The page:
Friday, May 26, 2017

The four plus or minus two or three American narratives

Josh Kirby, Discworld.
Former New York Times columnist David Brooks writes ("The Four American Narratives"):
In spite of our many differences and the sheer size of the country, Americans have always been connected by a vast network of narrativium fibers, a single unifying story, or as I have called it "The Unifying American Story", also known as Passover without Jews, in which we told each other that all of us had reenacted the Exodus, escaping out of the oppressions of one Pharoah or another and into the wilderness, except instead of going to a land of milk and honey and killing all its people we stayed in the wilderness and killed all the people there and wrested the milk and honey into it with imported cows and bees and African guest workers, thus creating the last best hope on earth, so that when people around the world, similarly oppressed, were tempted to despair, they could always tell themselves, "At least there's America." 
Not that everybody could be allowed to come here, but they could still be glad to know it existed. We were so unified that even when we had a Civil War we were all on the same side, though this was not obvious to everyone at the time.
And we were all amazingly self-confident, because this was an entirely Judeo-Christian and not Muslim story, based on a certain view of God's providential plan. No sinners in the hands of an angry God for us: we won the lottery.
But now we live in a secular culture, and our confidence is in tatters, and our beloved story doesn't work any more. Different people tell themselves different stories and nobody knows what nation they live in. In fact there are four stories, as I learned from a secret speech given to the New America Foundation by George Packer, New Yorker staff writer and one of the Foundation's 2017 Eric and Wendy Schmidt Fellows. It was so secret, like Khrushchev's 1956 speech to the 20th Congress of the Communist Party of the USSR, that ordinary folk like you wouldn't even be able to find out that it happened, let alone when or who was invited, but I got a text, so that in what follows you won't be able to tell whether I lifted it or not.
So there's a libertarian story for Republicans, a globalist story for Stanford graduates, a multicultural story for people who are getting educated and are aware that they live in a world that has more than one culture, and the story of America First, which is for backward people for whom I feel great compassion because they can't get coal mining jobs and experience despair, but I already took the tour last year. None of these stories will work as a unifying story, I guess because they're not biblical.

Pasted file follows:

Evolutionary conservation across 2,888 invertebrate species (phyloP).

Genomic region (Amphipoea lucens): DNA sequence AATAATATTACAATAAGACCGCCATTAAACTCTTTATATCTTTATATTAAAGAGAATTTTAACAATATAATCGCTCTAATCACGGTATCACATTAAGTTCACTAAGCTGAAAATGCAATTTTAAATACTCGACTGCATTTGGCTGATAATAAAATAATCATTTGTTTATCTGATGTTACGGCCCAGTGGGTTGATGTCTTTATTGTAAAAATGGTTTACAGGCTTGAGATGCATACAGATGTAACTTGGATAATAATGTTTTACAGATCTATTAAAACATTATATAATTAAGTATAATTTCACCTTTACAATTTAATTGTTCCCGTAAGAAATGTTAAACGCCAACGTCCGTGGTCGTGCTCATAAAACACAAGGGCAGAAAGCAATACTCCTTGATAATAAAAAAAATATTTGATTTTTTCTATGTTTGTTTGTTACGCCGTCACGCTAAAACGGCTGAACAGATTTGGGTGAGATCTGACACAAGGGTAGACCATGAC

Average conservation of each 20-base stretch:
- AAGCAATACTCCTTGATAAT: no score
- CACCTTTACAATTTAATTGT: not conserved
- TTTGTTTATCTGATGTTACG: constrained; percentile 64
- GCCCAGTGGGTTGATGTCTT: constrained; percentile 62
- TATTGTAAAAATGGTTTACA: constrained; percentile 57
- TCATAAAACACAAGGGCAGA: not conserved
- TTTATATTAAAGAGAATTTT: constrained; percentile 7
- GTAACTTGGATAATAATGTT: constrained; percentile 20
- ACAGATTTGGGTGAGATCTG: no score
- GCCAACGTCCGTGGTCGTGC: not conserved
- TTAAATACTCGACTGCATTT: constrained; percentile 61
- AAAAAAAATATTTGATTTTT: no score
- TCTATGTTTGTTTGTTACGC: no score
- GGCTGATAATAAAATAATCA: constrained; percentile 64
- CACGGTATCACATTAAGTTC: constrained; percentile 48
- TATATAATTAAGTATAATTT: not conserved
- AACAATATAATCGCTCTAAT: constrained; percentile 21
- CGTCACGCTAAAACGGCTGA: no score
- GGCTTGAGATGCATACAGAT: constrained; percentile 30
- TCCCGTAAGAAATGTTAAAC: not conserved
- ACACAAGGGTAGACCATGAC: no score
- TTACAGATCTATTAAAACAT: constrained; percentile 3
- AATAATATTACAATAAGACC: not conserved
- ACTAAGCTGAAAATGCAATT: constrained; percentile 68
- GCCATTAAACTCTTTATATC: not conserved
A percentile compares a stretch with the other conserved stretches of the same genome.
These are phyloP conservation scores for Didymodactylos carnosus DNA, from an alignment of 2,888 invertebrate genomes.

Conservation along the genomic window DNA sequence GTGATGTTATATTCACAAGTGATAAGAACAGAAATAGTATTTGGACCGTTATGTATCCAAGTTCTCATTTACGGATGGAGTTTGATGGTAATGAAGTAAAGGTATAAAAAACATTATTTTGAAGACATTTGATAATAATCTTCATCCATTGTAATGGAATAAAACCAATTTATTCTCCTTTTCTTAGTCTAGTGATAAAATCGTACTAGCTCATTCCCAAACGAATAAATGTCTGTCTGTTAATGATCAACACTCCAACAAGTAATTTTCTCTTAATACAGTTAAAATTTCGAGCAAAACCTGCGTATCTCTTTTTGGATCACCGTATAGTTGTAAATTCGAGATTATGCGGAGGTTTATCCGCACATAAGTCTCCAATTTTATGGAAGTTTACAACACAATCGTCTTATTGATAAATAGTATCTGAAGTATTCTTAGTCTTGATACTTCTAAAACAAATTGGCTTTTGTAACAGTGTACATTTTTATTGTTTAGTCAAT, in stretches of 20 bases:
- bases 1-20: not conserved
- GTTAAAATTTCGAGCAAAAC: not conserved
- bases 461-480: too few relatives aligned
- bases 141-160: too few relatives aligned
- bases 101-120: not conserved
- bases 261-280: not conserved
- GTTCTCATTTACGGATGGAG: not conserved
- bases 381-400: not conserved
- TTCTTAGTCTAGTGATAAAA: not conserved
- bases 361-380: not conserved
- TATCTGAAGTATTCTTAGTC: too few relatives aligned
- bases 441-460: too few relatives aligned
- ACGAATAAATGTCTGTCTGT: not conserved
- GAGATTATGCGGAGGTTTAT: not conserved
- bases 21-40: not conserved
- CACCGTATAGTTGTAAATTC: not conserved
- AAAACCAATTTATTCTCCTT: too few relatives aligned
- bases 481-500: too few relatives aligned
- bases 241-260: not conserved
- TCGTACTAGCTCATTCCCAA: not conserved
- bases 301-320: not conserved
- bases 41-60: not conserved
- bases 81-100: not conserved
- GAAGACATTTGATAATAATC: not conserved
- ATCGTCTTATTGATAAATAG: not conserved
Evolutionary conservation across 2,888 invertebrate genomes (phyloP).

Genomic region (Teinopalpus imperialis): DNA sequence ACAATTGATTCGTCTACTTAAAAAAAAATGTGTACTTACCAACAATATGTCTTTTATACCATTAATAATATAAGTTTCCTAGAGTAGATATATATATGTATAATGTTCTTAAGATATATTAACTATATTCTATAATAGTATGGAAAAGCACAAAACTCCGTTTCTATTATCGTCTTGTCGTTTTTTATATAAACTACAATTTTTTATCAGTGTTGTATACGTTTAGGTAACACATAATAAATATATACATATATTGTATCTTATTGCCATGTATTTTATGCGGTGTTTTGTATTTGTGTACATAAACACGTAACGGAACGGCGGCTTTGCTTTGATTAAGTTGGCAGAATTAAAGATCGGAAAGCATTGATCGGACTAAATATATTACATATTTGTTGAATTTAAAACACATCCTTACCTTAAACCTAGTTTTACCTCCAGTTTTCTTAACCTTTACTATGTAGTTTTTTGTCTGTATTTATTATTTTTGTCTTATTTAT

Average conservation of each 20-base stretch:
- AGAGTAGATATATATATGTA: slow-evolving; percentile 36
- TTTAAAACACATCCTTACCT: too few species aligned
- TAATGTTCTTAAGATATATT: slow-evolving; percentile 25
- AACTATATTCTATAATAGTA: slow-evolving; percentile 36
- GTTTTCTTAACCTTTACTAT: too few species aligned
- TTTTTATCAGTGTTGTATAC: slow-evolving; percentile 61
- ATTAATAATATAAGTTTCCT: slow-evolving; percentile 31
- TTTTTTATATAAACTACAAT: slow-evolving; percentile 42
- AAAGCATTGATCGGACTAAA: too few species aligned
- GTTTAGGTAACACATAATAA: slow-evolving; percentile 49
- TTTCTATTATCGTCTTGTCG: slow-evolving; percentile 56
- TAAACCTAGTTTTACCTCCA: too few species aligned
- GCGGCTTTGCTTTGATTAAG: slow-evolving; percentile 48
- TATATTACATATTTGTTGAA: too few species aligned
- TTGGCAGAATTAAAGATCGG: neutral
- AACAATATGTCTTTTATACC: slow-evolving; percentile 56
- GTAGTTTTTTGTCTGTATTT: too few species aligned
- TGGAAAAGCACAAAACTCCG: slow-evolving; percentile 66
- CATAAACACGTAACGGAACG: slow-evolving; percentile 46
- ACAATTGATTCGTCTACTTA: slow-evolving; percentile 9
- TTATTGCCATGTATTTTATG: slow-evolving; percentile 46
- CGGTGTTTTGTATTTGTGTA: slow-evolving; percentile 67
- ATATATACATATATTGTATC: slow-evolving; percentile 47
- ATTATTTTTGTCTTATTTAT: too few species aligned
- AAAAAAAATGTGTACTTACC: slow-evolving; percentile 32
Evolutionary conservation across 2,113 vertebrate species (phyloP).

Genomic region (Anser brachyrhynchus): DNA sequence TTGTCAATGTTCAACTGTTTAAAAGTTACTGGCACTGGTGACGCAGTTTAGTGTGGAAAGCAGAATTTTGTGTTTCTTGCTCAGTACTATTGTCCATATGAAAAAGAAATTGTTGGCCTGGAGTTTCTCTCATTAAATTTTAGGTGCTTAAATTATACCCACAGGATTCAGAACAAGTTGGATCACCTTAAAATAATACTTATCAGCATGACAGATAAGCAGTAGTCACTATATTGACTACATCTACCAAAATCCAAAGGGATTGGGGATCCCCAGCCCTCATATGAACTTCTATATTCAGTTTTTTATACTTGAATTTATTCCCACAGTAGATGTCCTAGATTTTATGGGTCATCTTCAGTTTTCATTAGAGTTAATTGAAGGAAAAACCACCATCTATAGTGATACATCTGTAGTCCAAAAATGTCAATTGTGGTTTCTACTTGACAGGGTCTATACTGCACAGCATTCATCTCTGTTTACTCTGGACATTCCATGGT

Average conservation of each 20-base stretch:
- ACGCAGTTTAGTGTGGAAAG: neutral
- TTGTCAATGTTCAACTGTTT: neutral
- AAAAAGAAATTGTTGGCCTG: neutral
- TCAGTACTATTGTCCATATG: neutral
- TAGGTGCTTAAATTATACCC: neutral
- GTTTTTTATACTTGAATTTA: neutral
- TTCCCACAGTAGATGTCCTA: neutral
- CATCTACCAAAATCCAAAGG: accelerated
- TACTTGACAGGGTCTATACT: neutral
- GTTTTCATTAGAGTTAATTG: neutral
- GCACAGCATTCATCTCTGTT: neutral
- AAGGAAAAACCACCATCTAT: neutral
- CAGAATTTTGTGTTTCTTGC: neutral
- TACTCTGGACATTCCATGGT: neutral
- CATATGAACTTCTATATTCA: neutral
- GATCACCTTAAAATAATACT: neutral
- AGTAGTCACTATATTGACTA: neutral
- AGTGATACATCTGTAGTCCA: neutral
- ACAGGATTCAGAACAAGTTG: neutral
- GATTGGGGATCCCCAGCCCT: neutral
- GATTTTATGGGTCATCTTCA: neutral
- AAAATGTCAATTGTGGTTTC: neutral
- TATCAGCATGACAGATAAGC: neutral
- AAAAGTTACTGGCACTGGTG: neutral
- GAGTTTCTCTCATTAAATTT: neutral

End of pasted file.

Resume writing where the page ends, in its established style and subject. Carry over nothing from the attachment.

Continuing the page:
Moreover Michael Lind ("The New Class War") has proposed two more narratives, related to the previous four, the mercantilist story in which we are just another country trying to compete in a dog-eat-dog world and protecting our tribe against the alien other, which is different from the America First story because I don't have time to remember, but it is, and the spectacular brand new and unprecedented talented community story which welcomes diversity, meritocracy, immigration, and open trade and invests massively in human capital, which certainly sounds like a winner, though maybe not quite as biblical as what I had in mind. 
Only oops it also sounds just like the liberalism that has been with us since George Washington planned for a huge federal commitment to education and the Whigs of the 1820s and the Republicans of 1856-76 and the Square Deal and the New Deal and the Great Society and isn't that fascinating but I'm out of space and have to go give somebody a lecture on how terrible Democrats are, with their tired old policy prescriptions and indifference to religion.
The L-space web. From (but strangely not in) "Subverting the Genre: Terry Pratchett's Discworld as a Critique of Heroic Fantasy" by Andreas Kristiansen (2003).

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